New science reveals that Earth's magnetosphere can carry water to the moon. This means that other worlds, likewise, can share water with their satellites.

In space, water is far more plentiful than commonly thought by scientists, from the crust of Mars to the moons of Jupiter. It has also been observed well outside our solar system in clouds.

A Plane Is Dwarfed As It Flies Past The Moon
(Photo : Dan Kitwood/Getty Images)
LONDON, ENGLAND - MARCH 03: A plane flies past the moon at sunset on March 3, 2015 in London, England.

Past guesses involve collision by objects bearing water or that the moon was blasted by solar winds with ionized ions that essentially created water.

 But it turns out that, according to a study that was recently approved for publication by the journal Astrophysical Journal Letters, the moisture might possibly have originated from the Earth's magnetosphere. But there is increasing proof that it is far more complex in space. 

Computer simulations estimate that about all of the moisture would evaporate and vanish from the satellite within around three days of the full moon, while the solar wind is one of the origins of water on the moon.

Water from the lunar surface does not, however, vanish during this phase of magnetosphere screening. The substance was historically thought to be in the Earth's magnetic field, which absorbs the solar wind. Nevertheless, it is not.

ALSO READ: Water Ice Mapped Across Northern Part of Ganymede, the Largest Moon in the Solar System

Power of Teamwork

Scientists have been trying to find out where all the celestial water comes from ever since they noticed out the moon wasn't bone dry.

According to a UCLA press release on the report, the theory that lunar water falls at least in part from solar winds is now very commonly known by experts in the area. Yet simulations say that the same solar winds can actually evaporate half the water of the Earth on a nearly monthly basis, coinciding with the full moon.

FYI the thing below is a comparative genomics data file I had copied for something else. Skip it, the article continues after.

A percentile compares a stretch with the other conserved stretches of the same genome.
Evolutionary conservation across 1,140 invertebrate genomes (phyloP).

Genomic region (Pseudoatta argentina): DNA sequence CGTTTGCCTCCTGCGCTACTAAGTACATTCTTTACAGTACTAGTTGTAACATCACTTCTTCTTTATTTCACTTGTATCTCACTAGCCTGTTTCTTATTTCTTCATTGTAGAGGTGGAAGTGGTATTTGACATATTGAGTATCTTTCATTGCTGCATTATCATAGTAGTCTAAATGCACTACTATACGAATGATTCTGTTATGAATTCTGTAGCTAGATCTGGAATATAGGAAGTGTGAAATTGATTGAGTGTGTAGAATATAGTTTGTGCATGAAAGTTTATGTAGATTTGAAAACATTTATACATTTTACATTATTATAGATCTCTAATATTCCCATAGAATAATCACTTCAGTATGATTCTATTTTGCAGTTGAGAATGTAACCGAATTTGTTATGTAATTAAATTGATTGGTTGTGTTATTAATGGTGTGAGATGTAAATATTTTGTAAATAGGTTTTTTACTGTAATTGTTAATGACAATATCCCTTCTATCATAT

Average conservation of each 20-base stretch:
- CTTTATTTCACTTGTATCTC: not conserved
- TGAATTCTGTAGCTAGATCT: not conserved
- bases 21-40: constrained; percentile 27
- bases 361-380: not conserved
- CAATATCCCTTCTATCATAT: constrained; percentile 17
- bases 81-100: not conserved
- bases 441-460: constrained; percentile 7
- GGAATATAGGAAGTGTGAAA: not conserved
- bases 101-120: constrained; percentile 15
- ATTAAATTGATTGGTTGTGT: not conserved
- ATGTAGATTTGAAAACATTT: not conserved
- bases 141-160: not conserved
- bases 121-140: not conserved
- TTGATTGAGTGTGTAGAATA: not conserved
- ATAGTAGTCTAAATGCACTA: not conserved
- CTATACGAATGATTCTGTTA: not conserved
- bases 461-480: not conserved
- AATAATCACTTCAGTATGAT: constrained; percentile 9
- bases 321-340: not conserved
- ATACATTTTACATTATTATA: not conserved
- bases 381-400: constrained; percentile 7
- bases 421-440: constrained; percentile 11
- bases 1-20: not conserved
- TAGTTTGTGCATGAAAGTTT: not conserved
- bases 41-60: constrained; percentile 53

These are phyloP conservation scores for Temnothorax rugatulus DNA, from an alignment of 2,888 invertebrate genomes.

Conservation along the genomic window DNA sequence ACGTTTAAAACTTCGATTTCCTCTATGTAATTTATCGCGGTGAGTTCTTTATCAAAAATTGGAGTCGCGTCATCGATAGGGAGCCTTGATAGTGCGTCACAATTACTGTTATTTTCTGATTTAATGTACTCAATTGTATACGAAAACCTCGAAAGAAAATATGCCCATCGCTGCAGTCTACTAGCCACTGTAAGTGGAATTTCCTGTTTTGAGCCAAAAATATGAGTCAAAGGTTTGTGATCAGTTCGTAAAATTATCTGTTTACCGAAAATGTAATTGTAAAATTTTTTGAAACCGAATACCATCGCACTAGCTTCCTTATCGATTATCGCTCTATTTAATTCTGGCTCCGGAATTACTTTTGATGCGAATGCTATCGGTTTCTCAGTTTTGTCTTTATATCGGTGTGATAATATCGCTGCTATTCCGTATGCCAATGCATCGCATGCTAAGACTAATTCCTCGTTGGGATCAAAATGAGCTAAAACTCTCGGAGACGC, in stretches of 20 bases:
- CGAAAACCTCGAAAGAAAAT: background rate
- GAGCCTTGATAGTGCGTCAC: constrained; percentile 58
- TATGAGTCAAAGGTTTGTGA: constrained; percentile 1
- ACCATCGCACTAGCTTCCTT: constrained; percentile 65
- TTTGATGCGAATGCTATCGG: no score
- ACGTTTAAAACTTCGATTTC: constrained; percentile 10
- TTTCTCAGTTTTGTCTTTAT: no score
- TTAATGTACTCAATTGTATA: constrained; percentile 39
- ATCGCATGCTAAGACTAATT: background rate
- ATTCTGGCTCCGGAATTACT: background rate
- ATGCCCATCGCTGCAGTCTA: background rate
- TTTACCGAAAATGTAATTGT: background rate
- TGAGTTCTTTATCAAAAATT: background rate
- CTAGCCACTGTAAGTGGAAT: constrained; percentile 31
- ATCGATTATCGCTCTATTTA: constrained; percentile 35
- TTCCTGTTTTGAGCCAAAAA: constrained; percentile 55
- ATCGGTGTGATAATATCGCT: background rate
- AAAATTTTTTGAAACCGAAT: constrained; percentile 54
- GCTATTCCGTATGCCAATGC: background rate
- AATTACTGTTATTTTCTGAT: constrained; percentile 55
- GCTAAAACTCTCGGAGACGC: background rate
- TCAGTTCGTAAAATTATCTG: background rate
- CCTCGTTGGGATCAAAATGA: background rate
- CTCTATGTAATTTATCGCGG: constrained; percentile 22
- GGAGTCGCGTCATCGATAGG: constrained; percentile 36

The latest research, however, reveals that lunar water does not completely disappear. Instead, celestial magnetic winds, formed by the encounters between solar winds and the Earth's magnetic field, are replenished, spraying the moon with many more ionized particles.

During and during the magnetosphere's passing, the researchers compared the lunar surface's period and appearance. As a consequence, the writers of the study find that currents of magnetospheric ions, or the so-called 'earth wind,' would replenish the lunar water.

To identify better regions for potential space exploration as well as mining, scientists expect to begin their exploration of the moon with more efficient technologies.


The idea that planets help provide water to their natural satellite is a surprising and almost poetic discovery. But knowing about the impacts of the Earth's magnetosphere, apart from abstract science awe, may help space agencies defend astronauts better from cosmic radiation, according to the press release.

And, it's worth remembering, water on other worlds turned out to be plentiful. Finding out how it got to the moon will help us find out what happens to distant planets.

ALSO READ: In Five Years, Australia will be Mining the Moon for Water

Check out more news and information on Space on Science Times.